Providing an overview of the women's suffrage movement from its earliest stages through the passage of the 1947 law, this study examines what Argentina's history can tell us about the moment when a society agrees to the equal participation of women in the political realm.
People, Places, and Portrayals of the Coronado Expedition
Edited by Richard FlintShirley Cushing Flint
$55.00 Hardcover 978-0-8263-5060-2 October 2011
This book examines the environmental and cultural impact of the Coronado expedition while also placing it in the context of what was happening in Mexico as Spain expanded west and north of Mexico City.
Resources, Territory, and Indigeneity in a Plurinational State
Edited by Nicole FabricantBret Gustafson
$34.95 Paperback 978-1-934691-51-9 September 2011
The 2005 election of Evo Morales to the presidency of Bolivia marked a critical moment of transformation—a coca farmer and peasant union leader became the first indigenous president in the history of the Americas.
Deliberately provocative, Evan Balkan's The Wrath of God examines Aguirre, a symbol of Basque fury and rampage, arguing that Aguirre's historical representation as a one-dimensional madman deserves revisiting.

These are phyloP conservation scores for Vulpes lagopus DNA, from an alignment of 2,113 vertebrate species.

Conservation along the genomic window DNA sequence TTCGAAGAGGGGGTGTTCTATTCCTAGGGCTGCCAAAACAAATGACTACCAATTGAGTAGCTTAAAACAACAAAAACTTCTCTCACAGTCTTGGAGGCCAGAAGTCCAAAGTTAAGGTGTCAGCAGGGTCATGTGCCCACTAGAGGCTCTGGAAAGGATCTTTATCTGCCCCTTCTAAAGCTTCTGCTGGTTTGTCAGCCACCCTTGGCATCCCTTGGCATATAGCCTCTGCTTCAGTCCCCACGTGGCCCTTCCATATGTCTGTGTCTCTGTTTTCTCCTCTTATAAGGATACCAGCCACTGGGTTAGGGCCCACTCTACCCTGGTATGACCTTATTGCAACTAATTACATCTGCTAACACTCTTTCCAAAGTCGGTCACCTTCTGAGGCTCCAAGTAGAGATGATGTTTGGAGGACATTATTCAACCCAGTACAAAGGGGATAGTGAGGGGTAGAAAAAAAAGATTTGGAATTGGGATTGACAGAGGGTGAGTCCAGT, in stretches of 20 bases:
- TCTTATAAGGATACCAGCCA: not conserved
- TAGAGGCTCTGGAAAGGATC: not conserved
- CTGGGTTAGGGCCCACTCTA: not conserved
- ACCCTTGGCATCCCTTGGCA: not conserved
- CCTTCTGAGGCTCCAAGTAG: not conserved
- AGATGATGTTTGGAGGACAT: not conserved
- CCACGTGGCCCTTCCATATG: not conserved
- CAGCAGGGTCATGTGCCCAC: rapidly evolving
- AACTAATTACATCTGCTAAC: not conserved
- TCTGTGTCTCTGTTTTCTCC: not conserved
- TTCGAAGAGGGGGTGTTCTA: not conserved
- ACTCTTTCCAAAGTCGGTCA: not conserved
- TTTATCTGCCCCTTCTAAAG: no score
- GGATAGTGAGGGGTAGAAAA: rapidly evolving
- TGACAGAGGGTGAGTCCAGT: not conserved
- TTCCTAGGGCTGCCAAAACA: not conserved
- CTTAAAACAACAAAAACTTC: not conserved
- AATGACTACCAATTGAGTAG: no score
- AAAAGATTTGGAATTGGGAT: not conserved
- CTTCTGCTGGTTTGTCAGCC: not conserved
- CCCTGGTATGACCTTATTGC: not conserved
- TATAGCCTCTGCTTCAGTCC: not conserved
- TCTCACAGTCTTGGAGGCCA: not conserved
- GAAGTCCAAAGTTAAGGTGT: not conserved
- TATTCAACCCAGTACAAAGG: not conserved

Restorationist Religion and the Idea of the Mexican Revolution, 1940-1968
By Jason Dormady
$29.95 Paperback 978-0-8263-4951-4 June 2011
In this intriguing study, Jason Dormady examines the ways members of Mexico's urban and rural poor used religious community to mediate between themselves and the state through the practice of religious primitivism, the belief that they were restoring Christianity-and the practice of Mexican citizenship-to a more pure and essential state.
This study examines the ways artists, architects, filmmakers, photographers, and other producers of visual culture in Mexico, the United States, Europe, and beyond have mined Mayan history and imagery.
Popular Republicanism and Democracy in Santiago de Chile, 1818-1851
By James Wood
$34.95 Paperback 978-0-8263-4941-5 June 2011
Wood argues that the "œSociety of Equality" set a new standard for democratic thought and action in Chilean history and was arguably the most democratic political association of its era in all of Latin America.
Combining five years of careful investigation (including information from eyewitness accounts, field research, and forensic analysis) with a close study of the creature's cultural and folkloric significance, Radford's book is the first to fully explore and try to solve the decades-old mystery of the chupacabra.